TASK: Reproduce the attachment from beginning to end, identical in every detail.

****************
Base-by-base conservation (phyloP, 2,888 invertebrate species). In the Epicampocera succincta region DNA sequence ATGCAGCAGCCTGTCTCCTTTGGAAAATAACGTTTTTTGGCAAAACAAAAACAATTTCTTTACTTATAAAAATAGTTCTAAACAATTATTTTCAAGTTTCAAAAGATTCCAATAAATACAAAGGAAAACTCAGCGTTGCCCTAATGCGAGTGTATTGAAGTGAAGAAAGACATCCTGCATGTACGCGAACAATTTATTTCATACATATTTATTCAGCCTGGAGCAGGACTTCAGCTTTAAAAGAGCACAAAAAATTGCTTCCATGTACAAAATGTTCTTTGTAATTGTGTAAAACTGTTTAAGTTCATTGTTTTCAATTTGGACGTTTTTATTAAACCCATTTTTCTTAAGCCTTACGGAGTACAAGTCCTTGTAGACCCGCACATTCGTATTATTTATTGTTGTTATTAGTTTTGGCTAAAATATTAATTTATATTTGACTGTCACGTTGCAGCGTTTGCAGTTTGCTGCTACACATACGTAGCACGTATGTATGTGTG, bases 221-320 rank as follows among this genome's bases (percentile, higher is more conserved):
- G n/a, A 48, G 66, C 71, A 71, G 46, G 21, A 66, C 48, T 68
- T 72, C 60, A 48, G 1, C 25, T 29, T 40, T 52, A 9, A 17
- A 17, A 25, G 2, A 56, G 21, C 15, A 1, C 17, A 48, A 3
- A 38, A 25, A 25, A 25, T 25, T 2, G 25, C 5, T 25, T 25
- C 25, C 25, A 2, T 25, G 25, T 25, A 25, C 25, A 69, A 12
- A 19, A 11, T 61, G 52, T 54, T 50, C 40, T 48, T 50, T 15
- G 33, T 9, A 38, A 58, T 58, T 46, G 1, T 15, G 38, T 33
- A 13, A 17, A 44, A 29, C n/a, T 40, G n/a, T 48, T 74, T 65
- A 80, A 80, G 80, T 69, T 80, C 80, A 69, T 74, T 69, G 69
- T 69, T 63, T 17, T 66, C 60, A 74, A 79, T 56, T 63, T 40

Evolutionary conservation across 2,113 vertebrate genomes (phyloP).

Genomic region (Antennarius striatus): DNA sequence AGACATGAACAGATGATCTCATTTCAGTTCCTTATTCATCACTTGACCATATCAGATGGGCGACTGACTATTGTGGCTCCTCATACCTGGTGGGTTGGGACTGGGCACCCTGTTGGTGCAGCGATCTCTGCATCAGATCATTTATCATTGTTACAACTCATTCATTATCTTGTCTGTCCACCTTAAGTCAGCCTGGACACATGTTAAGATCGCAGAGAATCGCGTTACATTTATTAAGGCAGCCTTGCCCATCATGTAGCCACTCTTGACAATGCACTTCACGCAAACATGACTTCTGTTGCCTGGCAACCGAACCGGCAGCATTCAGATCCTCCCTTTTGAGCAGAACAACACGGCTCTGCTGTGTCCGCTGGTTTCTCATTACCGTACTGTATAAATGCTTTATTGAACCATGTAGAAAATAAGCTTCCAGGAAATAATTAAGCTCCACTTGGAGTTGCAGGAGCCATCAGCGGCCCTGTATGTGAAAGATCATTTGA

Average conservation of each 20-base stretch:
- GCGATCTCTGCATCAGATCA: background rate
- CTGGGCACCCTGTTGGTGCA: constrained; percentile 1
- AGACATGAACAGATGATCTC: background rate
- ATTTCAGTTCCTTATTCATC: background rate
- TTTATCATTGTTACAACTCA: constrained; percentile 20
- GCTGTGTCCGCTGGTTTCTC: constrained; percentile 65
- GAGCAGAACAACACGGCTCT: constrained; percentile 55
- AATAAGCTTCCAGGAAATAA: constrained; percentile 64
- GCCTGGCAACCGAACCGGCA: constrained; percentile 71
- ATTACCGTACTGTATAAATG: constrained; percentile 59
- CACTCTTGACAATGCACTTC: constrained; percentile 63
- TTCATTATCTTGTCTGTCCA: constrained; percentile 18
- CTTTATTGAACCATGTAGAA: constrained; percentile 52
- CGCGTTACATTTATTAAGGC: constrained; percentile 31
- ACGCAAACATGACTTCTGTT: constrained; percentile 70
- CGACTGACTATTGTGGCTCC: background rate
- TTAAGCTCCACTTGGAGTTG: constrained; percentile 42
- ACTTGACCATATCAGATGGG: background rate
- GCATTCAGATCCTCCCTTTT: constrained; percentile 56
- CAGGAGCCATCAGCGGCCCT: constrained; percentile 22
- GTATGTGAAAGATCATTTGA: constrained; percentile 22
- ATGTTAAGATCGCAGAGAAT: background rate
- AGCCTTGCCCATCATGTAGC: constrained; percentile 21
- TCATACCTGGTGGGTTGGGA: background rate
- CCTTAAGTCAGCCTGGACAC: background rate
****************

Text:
Base-by-base conservation (phyloP, 2,888 invertebrate species). In the Epicampocera succincta region DNA sequence ATGCAGCAGCCTGTCTCCTTTGGAAAATAACGTTTTTTGGCAAAACAAAAACAATTTCTTTACTTATAAAAATAGTTCTAAACAATTATTTTCAAGTTTCAAAAGATTCCAATAAATACAAAGGAAAACTCAGCGTTGCCCTAATGCGAGTGTATTGAAGTGAAGAAAGACATCCTGCATGTACGCGAACAATTTATTTCATACATATTTATTCAGCCTGGAGCAGGACTTCAGCTTTAAAAGAGCACAAAAAATTGCTTCCATGTACAAAATGTTCTTTGTAATTGTGTAAAACTGTTTAAGTTCATTGTTTTCAATTTGGACGTTTTTATTAAACCCATTTTTCTTAAGCCTTACGGAGTACAAGTCCTTGTAGACCCGCACATTCGTATTATTTATTGTTGTTATTAGTTTTGGCTAAAATATTAATTTATATTTGACTGTCACGTTGCAGCGTTTGCAGTTTGCTGCTACACATACGTAGCACGTATGTATGTGTG, bases 221-320 rank as follows among this genome's bases (percentile, higher is more conserved):
- G n/a, A 48, G 66, C 71, A 71, G 46, G 21, A 66, C 48, T 68
- T 72, C 60, A 48, G 1, C 25, T 29, T 40, T 52, A 9, A 17
- A 17, A 25, G 2, A 56, G 21, C 15, A 1, C 17, A 48, A 3
- A 38, A 25, A 25, A 25, T 25, T 2, G 25, C 5, T 25, T 25
- C 25, C 25, A 2, T 25, G 25, T 25, A 25, C 25, A 69, A 12
- A 19, A 11, T 61, G 52, T 54, T 50, C 40, T 48, T 50, T 15
- G 33, T 9, A 38, A 58, T 58, T 46, G 1, T 15, G 38, T 33
- A 13, A 17, A 44, A 29, C n/a, T 40, G n/a, T 48, T 74, T 65
- A 80, A 80, G 80, T 69, T 80, C 80, A 69, T 74, T 69, G 69
- T 69, T 63, T 17, T 66, C 60, A 74, A 79, T 56, T 63, T 40

Evolutionary conservation across 2,113 vertebrate genomes (phyloP).

Genomic region (Antennarius striatus): DNA sequence AGACATGAACAGATGATCTCATTTCAGTTCCTTATTCATCACTTGACCATATCAGATGGGCGACTGACTATTGTGGCTCCTCATACCTGGTGGGTTGGGACTGGGCACCCTGTTGGTGCAGCGATCTCTGCATCAGATCATTTATCATTGTTACAACTCATTCATTATCTTGTCTGTCCACCTTAAGTCAGCCTGGACACATGTTAAGATCGCAGAGAATCGCGTTACATTTATTAAGGCAGCCTTGCCCATCATGTAGCCACTCTTGACAATGCACTTCACGCAAACATGACTTCTGTTGCCTGGCAACCGAACCGGCAGCATTCAGATCCTCCCTTTTGAGCAGAACAACACGGCTCTGCTGTGTCCGCTGGTTTCTCATTACCGTACTGTATAAATGCTTTATTGAACCATGTAGAAAATAAGCTTCCAGGAAATAATTAAGCTCCACTTGGAGTTGCAGGAGCCATCAGCGGCCCTGTATGTGAAAGATCATTTGA

Average conservation of each 20-base stretch:
- GCGATCTCTGCATCAGATCA: background rate
- CTGGGCACCCTGTTGGTGCA: constrained; percentile 1
- AGACATGAACAGATGATCTC: background rate
- ATTTCAGTTCCTTATTCATC: background rate
- TTTATCATTGTTACAACTCA: constrained; percentile 20
- GCTGTGTCCGCTGGTTTCTC: constrained; percentile 65
- GAGCAGAACAACACGGCTCT: constrained; percentile 55
- AATAAGCTTCCAGGAAATAA: constrained; percentile 64
- GCCTGGCAACCGAACCGGCA: constrained; percentile 71
- ATTACCGTACTGTATAAATG: constrained; percentile 59
- CACTCTTGACAATGCACTTC: constrained; percentile 63
- TTCATTATCTTGTCTGTCCA: constrained; percentile 18
- CTTTATTGAACCATGTAGAA: constrained; percentile 52
- CGCGTTACATTTATTAAGGC: constrained; percentile 31
- ACGCAAACATGACTTCTGTT: constrained; percentile 70
- CGACTGACTATTGTGGCTCC: background rate
- TTAAGCTCCACTTGGAGTTG: constrained; percentile 42
- ACTTGACCATATCAGATGGG: background rate
- GCATTCAGATCCTCCCTTTT: constrained; percentile 56
- CAGGAGCCATCAGCGGCCCT: constrained; percentile 22
- GTATGTGAAAGATCATTTGA: constrained; percentile 22
- ATGTTAAGATCGCAGAGAAT: background rate
- AGCCTTGCCCATCATGTAGC: constrained; percentile 21
- TCATACCTGGTGGGTTGGGA: background rate
- CCTTAAGTCAGCCTGGACAC: background rate